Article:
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In Cold Blood (1967)


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What do you mean, "come true"? The film was based on a true crime event which Truman Capote wrote about in a more or less fictional form. The events he describes in his book certainly were based on an actual murder, a kind of home invasion that occurred - I'd have to look it up, but I'm guessing the late 50s. This was a very famous crime and the trial that followed equally so. There is not only the original In Cold Blood movie, 1967, but also a television mini- series. 1996, plus two quite recent films about Truman Capote and his investigation of the murders, Capote (2005), and Infamous (2006).

 

Edited by: misswonderly on Jun 12, 2010 1:12 PM

 

Edited by: misswonderly on Jun 12, 2010 1:13 PM

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People swear by this book. I haven't read it, but I'm told it's exceptionally well written. I guess I'm put off by the subject matter; not exactly beach reading. But someday I'll take a crack at it. I like the movie. Like CAPOTE. The book has got to be next.

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It is a very well written book, but not a difficult one, and is relatively short. I think

there is an ongoing debate about what details Capote made up and what is fact,

but that doesn't have an impact on the general tone of the book. Perry and Dick

have to be two of the creepiest "characters" to appear in a movie. Many movie villains

are a bit on the fantastic side, but these two could be walking around unnoticed

anywhere. And they probably are.

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*The film was based on a true crime event which Truman Capote wrote about in a more or less fictional form.*

 

MsW,

 

The book by Truman Capote is a work of non-fiction. He didn't fictionalize the story. What made the book a best seller and made Capote's reputation as an author is that it was one of the first narrative non-fiction books about a sensational crime instead of the usual "just the facts" type that had become the standard.

 

Capote's approach to the story catapulted him to the ranks of best-selling authors and introduced a genre that today is the standard.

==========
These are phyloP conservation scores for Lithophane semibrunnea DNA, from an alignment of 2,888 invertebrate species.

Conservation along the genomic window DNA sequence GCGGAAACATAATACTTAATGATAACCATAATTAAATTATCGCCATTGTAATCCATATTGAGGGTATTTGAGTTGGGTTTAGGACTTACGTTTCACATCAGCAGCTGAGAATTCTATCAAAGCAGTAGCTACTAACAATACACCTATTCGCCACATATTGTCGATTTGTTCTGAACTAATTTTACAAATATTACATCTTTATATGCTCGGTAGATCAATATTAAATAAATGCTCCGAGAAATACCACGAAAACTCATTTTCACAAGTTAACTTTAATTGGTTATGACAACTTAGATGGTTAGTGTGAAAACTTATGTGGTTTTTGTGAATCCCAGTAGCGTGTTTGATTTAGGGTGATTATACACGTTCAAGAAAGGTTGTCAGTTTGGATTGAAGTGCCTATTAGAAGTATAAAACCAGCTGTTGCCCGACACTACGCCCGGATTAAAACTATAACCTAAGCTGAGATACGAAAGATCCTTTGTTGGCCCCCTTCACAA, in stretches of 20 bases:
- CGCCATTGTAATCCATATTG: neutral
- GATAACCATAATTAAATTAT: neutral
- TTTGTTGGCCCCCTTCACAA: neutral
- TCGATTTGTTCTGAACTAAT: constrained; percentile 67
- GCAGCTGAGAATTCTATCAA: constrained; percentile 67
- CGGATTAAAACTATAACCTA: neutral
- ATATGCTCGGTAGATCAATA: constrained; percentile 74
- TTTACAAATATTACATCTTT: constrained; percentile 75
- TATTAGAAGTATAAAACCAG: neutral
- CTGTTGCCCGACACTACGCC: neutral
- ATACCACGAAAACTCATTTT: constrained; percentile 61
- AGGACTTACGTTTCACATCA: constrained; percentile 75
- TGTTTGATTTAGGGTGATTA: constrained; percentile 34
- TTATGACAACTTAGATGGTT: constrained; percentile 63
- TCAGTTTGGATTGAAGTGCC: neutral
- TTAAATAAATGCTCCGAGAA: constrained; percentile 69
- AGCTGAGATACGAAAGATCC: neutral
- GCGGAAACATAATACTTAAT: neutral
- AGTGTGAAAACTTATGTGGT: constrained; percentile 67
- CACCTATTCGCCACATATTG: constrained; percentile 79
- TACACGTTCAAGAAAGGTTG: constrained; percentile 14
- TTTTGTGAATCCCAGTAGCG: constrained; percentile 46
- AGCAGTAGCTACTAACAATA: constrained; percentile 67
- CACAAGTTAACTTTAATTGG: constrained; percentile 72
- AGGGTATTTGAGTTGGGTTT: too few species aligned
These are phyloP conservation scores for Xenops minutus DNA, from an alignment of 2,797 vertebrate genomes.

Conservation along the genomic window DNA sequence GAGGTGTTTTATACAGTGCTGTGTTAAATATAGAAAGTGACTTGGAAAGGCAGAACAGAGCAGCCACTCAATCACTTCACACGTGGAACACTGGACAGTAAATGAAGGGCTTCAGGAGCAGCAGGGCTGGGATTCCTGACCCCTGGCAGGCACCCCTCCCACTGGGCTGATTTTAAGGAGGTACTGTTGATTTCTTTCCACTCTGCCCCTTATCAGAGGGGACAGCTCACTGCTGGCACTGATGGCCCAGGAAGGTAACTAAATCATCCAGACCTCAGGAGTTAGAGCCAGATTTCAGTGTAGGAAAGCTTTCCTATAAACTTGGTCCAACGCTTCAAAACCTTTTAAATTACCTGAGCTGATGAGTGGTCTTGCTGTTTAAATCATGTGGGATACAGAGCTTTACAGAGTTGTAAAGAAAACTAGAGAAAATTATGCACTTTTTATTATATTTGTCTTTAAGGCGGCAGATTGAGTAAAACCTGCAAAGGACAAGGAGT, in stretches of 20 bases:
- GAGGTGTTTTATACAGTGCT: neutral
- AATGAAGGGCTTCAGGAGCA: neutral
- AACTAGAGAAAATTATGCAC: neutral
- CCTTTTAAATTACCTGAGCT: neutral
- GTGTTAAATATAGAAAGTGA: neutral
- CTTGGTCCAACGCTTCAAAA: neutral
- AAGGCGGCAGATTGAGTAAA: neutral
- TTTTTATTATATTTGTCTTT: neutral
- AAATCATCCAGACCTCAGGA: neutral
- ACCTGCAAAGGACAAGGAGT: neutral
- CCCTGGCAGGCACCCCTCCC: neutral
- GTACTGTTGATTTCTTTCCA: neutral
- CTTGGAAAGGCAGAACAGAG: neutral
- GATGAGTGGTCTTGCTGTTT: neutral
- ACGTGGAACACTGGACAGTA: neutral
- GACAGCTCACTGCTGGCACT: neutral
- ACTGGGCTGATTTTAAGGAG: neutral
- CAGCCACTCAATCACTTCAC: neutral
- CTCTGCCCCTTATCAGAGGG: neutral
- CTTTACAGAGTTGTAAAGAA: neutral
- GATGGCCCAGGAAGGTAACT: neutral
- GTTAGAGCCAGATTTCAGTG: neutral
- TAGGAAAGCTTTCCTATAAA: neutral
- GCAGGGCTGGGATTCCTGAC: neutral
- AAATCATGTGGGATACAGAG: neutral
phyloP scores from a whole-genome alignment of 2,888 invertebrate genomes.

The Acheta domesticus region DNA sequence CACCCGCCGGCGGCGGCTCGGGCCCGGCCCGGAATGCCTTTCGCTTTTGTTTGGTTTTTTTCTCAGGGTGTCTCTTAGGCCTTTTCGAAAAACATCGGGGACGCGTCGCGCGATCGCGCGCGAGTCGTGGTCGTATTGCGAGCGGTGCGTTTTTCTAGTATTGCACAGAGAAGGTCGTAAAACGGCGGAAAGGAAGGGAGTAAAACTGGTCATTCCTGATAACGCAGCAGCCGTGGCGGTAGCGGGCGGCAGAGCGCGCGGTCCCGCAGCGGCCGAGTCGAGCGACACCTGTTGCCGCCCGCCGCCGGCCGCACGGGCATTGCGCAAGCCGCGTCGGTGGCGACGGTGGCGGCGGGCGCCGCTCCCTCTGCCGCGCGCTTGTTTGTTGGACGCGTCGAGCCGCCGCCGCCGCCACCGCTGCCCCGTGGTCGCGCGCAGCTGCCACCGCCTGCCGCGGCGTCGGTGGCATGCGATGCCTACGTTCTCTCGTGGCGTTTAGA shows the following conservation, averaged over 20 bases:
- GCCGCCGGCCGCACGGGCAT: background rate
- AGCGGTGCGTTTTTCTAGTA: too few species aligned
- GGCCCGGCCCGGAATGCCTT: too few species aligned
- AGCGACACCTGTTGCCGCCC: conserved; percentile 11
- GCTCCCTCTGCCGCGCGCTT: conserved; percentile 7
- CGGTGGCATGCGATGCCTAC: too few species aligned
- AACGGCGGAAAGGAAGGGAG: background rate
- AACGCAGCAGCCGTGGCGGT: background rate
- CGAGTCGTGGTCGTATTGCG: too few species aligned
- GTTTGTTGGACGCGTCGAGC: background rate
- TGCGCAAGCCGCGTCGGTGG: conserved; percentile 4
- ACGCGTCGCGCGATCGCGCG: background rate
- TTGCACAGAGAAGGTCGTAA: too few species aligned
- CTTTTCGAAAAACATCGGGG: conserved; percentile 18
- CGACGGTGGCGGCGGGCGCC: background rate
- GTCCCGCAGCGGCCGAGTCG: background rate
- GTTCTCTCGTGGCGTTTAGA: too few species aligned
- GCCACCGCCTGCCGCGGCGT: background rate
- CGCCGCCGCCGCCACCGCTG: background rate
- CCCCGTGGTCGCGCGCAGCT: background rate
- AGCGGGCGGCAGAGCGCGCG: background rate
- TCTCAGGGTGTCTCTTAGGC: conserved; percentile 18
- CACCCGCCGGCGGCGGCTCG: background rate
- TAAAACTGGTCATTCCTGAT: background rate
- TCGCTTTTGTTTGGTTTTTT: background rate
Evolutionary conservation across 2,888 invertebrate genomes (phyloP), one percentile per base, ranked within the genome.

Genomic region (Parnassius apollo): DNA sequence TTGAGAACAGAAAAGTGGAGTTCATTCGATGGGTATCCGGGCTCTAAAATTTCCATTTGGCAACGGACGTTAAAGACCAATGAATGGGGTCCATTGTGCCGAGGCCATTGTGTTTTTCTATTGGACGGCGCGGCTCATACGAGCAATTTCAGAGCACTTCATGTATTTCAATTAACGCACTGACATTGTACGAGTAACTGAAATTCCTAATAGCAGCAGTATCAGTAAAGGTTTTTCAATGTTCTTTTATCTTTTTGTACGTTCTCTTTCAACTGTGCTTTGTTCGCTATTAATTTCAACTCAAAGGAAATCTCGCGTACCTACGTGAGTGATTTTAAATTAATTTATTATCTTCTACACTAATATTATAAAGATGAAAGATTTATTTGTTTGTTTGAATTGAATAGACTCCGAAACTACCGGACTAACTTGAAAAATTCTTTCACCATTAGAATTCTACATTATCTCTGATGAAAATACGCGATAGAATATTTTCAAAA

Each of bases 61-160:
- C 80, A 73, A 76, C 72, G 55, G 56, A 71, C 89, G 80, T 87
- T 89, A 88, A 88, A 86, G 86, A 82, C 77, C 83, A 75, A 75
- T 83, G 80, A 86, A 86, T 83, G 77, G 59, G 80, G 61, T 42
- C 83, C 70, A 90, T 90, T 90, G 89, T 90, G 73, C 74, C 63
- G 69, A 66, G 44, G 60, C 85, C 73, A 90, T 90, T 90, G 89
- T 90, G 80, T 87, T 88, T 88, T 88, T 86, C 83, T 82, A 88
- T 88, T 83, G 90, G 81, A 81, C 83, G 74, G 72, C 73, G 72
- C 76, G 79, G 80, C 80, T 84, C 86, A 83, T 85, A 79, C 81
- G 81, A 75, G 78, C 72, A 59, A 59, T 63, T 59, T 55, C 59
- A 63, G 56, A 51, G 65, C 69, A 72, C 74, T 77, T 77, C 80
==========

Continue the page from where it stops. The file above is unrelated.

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lzcutter: I should have been more careful in my wording of my description of the book ("In Cold Blood")

 

I'm very much aware that it is an actual "true crime" account of a "home invasion" type murder of the Clutter family. When I used to work in a book store, it was always shelved in the "true crime" section, not fiction. What I meant was, the way it is written, it reads almost like fiction, as opposed to the more documentary like traditional non-fiction style of writing usually employed in books written about true crime events.

Capote, as most people involved with these boards know, of course was the creator of Breakfast at Tiffany's along with a number of other works of fiction. I've always been under the impression that the way he wrote In Cold Blood was considered innovative, even controversial, because of the fiction like style he used .

 

(Yes, he was friends with Harper Lee, some think the character of Dell in To Kill a Mockingbird is based on Truman Capote, but he was a good writer in his own right, and he probably wrote In Cold Blood pretty much on his own. At least, "in my humble opinion.")

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Lee's assistance on In Cold Blood is fact, not conjecture. How much she did is what is debated. However, Capote's own notes indicate she provided quite a bit of help, and he provided no help to her on To Kill a Mockingbird, as many assumed. She, of course, has remained mute, as usual.

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The young boy's name in "Mockingbird" is "Dill" not Dell. I do that all the time when I'm typing. She use to call him her "Pocket Merlin" for his creative and inventive ways of doing things....

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"Dill", right, not "Dell". I have a masochistic tendency to admit when I'm wrong, even when I'm given an "out" (like a typo). But I just had the name wrong, I"m afraid it wasn't a typo. I should have remembered, because the first time I read To Kill a Mockingbird I kept thinking about pickles whenever Dill's name came up.

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> {quote:title=johnm_001 wrote:}{quote}

> Lee's assistance on In Cold Blood is fact, not conjecture. How much she did is what is debated. However, Capote's own notes indicate she provided quite a bit of help, and he provided no help to her on To Kill a Mockingbird, as many assumed. She, of course, has remained mute, as usual.